Steve Henson
    SABMWRA MOA Club#62's Flat Fixer/ current forum moderator
    It's not the breaths you take, but the moments that take your breath away-D.Dillon/G. Strait

  6. #6
    Registered User dancogan's Avatar
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    Quote Originally Posted by From MARS View Post
    ...Seriously though, I do the same thing ...when topping hills, too....especially on those roads without a centerline.

    Tom
    Me too.
    Dan

  7. #7
    No bugs in winter OHScot's Avatar
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    Have had many cell phone users and texters drift left of center.
    "Wow I didn't know BMW made motorcycles, Yeah I think Honda does too."

  8. #8
    look out!!! Visian's Avatar
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    Quote Originally Posted by deilenberger View Post
    I generally (always exceptions..) try to split the hazards. On a road with no oncoming traffic, I'll often ride near the centerline - splitting the hazards from critters coming in from the left or right. When there is oncoming traffic, I'll tend to ride centered in my lane (if possible) - again, splitting the hazards. On corners - the position changes mostly to optimize my view through the turn.
    i believe this is called lane management. i read somewhere that you want to be moving away from potential trouble so that you're always going in the right direction should trouble occur

    as i ride, my position in the lane changes often. for instance when passing someone in the lane immediately to my right on the freeway, as i approach the car i position myself in the right side of my lane so that i have the best chance of showing up in their side view mirror, should they choose to use it. then, as i get closer, i am over in the left side of my lane, moving across the lane by the time I pass so that if they do move left, i am already in the best position i can be in. hopefully the move is seen by the driver to the right in their side view mirror.

    my sin is riding too close to things. when i tried the rider simulator that we bought for the MOA, i was constantly judged as being too close and riding too fast. well, i managed not to kill myself, so that must be why i am pretty comfortable riding in places like Mexico, where the concept of lane ownership is foreign and you only get as much space as you need.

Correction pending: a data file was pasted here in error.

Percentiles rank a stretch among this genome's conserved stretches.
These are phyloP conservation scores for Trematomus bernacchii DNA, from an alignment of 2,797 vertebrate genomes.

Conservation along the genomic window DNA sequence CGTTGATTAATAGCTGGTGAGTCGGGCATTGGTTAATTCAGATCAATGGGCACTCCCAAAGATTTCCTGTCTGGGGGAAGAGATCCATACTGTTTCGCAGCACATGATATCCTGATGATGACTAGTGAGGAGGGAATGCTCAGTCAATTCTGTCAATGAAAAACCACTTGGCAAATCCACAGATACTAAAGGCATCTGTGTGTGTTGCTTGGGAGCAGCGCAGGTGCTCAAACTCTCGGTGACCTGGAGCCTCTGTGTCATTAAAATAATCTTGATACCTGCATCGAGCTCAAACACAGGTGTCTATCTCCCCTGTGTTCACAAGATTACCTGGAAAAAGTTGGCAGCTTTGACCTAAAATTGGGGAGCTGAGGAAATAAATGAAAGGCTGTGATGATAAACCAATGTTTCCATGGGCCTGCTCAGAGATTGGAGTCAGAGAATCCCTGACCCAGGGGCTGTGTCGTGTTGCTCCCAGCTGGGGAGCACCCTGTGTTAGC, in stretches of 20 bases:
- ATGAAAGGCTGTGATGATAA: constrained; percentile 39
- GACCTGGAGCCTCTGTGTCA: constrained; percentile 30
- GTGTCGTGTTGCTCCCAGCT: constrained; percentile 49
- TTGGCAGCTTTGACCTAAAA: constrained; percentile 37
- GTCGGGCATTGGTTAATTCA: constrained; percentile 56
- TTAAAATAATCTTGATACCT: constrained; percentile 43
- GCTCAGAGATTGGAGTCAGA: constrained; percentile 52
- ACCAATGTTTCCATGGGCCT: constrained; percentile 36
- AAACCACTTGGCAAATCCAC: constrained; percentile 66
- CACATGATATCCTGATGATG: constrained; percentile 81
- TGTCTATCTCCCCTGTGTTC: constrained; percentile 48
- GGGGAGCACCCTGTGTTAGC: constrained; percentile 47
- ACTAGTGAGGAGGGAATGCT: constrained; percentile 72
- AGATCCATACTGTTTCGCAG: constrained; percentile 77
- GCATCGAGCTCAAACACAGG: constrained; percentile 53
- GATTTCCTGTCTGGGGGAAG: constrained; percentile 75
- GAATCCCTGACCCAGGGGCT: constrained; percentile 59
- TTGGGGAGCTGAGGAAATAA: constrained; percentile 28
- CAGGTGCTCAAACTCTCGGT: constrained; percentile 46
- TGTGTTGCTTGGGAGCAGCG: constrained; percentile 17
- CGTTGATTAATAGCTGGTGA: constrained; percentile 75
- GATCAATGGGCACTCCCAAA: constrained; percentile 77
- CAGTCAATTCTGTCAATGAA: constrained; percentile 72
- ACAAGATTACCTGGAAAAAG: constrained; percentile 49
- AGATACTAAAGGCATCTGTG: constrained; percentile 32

ian
    Go soothingly through the grease mud, as there lurks the skid demon.
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    '67 Trail 90 || '86 R80 G/SPD+ || '00 1150 GS || '06 HP2e

  9. #9
    Rpbump USN RET CPO Rpbump's Avatar
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    Thumbs up

    Quote Originally Posted by deilenberger View Post
    I generally (always exceptions..) try to split the hazards. On a road with no oncoming traffic, I'll often ride near the centerline - splitting the hazards from critters coming in from the left or right. When there is oncoming traffic, I'll tend to ride centered in my lane (if possible) - again, splitting the hazards. On corners - the position changes mostly to optimize my view through the turn.
    ++ Ride Safe

  10. #10
    From MARS
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    Quote Originally Posted by Visian View Post
    ......................as i ride, my position in the lane changes often. for instance when passing someone in the lane immediately to my right on the freeway, as i approach the car i position myself in the right side of my lane so that i have the best chance of showing up in their side view mirror, should they choose to use it. then, as i get closer, i am over in the left side of my lane, moving across the lane by the time I pass so that if they do move left, i am already in the best position i can be in. hopefully the move is seen by the driver to the right in their side view mirror..................